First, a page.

After setting up a OnePlus account, if you don't already have one, OnePlus assigns the user a string of numbers as username. This can be changed once online at oneplus.com and a profile photo can be added. However, neither of these changes were reflected in the smartphone app during the test, since it continued to display only the number string.
The app is used to set up notifications and health monitoring, to indicate the side on which the watch is worn, and to load additional watch faces onto the watch. It stores up to 14 at a time. Among the 10 preinstalled ones, the complications could be personalized on one; weather info and a call function, for example, could be assigned to it. The AI Outfit function, which supposedly generates a watch face based on the colors and patterns of a photo, was not yet active in the test period, but the option to use a photo directly as a background was.
While the app was mostly translated into German, the Watch software wasn't in German yet, which will surely change before the market launch.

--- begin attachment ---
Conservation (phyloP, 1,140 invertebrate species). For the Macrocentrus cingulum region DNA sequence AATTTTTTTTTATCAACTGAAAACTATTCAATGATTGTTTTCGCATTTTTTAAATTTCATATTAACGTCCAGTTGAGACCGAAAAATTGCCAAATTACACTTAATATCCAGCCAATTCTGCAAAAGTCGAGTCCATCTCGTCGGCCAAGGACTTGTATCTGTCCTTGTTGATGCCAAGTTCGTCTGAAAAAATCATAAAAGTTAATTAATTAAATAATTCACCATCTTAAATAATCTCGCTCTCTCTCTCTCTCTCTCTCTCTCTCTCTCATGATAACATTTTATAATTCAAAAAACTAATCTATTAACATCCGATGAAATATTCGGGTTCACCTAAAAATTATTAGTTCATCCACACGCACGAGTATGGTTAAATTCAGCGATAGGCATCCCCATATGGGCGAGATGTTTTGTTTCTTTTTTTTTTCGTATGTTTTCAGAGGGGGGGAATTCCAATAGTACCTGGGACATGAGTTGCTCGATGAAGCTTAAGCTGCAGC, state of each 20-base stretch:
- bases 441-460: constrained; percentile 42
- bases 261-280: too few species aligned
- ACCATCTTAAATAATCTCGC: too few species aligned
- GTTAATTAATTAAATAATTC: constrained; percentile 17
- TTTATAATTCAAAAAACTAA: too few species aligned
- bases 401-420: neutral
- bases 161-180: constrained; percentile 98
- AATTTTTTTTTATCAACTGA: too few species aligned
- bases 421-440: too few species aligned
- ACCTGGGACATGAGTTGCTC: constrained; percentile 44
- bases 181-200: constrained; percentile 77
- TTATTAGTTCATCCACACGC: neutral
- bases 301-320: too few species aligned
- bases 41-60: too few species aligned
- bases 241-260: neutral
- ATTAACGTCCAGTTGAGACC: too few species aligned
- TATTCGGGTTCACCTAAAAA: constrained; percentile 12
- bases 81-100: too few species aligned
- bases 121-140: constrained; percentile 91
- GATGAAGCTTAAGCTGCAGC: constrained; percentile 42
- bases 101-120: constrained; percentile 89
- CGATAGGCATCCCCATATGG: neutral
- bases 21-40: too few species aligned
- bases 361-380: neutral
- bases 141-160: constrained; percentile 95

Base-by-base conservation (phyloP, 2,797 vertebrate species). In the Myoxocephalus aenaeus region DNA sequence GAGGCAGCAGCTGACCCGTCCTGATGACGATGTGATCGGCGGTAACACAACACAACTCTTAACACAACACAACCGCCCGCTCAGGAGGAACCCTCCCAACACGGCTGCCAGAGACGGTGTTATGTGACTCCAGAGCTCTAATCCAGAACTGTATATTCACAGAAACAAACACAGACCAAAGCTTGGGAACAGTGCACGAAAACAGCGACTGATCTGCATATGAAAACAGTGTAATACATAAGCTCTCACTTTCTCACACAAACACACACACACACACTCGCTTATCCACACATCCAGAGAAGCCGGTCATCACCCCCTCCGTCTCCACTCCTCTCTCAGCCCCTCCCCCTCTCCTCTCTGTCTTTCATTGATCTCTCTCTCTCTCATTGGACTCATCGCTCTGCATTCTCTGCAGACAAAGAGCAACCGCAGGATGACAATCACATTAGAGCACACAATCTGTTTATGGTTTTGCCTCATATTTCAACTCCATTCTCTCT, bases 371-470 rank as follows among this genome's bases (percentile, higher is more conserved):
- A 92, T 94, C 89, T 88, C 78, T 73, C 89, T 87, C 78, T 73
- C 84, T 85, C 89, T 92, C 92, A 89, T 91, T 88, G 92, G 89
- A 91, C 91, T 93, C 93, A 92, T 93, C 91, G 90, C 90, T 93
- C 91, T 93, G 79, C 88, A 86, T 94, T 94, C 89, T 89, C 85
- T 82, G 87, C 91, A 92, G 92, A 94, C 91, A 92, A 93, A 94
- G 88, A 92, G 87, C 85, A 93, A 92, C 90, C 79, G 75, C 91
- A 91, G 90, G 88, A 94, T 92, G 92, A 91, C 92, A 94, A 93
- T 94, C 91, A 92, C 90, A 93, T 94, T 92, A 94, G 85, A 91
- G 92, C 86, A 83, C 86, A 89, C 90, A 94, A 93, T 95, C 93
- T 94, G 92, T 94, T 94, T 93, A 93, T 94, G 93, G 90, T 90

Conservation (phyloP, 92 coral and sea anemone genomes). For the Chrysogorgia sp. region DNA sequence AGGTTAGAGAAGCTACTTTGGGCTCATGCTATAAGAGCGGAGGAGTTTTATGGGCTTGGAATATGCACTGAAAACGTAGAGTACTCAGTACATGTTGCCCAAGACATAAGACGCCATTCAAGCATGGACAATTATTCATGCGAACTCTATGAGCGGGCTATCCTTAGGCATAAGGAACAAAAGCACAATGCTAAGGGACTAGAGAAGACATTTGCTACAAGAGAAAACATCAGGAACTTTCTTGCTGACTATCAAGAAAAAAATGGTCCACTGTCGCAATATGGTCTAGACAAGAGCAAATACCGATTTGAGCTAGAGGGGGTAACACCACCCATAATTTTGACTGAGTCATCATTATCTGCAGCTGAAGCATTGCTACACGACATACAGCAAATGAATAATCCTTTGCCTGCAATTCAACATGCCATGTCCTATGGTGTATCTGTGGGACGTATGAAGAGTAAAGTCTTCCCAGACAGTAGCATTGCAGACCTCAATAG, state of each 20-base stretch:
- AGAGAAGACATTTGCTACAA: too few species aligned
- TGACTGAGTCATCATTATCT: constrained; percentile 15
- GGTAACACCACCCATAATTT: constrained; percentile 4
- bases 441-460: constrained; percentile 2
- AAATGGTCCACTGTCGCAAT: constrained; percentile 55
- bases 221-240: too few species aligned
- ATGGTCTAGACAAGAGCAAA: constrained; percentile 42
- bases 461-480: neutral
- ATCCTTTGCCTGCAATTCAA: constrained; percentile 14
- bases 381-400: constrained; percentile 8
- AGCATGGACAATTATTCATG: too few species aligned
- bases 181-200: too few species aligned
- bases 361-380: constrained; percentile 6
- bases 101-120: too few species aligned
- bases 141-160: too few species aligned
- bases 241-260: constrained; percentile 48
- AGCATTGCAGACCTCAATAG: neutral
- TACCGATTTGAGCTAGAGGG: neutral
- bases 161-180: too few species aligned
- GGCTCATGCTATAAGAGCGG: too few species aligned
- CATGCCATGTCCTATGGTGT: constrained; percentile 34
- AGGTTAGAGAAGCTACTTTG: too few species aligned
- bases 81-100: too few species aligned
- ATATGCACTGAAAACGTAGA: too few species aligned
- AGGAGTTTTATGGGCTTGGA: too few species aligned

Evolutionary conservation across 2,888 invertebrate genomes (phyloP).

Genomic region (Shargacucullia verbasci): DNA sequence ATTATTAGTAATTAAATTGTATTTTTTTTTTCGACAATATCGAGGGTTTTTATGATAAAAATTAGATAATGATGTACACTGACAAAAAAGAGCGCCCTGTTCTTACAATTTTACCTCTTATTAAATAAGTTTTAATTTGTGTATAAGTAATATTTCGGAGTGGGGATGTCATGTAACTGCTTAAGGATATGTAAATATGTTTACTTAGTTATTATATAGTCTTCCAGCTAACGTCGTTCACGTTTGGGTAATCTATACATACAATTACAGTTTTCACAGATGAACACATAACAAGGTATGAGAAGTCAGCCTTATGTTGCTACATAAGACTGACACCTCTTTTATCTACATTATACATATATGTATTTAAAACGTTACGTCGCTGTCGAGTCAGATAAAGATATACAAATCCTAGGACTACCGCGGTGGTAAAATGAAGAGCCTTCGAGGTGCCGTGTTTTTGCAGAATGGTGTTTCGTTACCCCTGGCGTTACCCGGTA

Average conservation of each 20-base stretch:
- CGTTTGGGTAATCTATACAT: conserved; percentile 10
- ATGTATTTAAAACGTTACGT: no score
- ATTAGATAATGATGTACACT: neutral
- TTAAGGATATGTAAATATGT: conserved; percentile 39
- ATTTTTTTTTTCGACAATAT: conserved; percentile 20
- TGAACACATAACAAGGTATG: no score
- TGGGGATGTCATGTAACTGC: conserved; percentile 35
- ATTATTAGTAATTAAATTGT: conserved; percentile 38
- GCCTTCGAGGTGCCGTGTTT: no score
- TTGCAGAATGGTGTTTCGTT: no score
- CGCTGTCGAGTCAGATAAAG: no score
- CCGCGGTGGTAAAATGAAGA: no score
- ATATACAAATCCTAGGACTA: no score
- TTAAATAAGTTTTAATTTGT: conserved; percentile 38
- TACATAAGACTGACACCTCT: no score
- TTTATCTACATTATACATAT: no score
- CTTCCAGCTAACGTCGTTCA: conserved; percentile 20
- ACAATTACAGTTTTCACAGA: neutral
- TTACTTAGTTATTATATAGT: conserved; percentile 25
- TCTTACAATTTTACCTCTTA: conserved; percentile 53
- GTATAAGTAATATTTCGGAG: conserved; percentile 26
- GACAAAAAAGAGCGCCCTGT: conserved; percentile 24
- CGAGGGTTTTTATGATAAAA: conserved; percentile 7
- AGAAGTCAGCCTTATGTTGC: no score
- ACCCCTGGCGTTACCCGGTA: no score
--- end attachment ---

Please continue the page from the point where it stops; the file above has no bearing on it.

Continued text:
You activate the display by pressing one of the two buttons or by lifting your arm but not by tapping the display. Occasionally, lifting the arm didn't provide enough momentum, and the display still remained dark until the movement was repeated in a more vigorous way.
If you swipe to the left from the watch face, three widgets appear; one for the player, one for the heart rate chart, and one for the sleep duration of the previous night. There are no other widgets so far, and you can't change the order either. The lower button can be personalized, while the upper one opens the app overview. Neither a mail app nor a calendar are available: Events are only announced via the smartphone's notifications.
Initially, OnePlus had considered Google's Wear OS smartwatch operating system. The hardware would've even been ready for Google Pay and Google Assistant with the speaker, microphone, and NFC chip, which is probably only disabled. However, the company decided to use the RTOS operating system, which can't be extended with additional apps, due to the typically weak battery life of Wear OS watches. As a result, the wishes of some users to connect the OnePlus Watch with Strava will remain unfulfilled for the time being. This would theoretically be possible by linking the user account.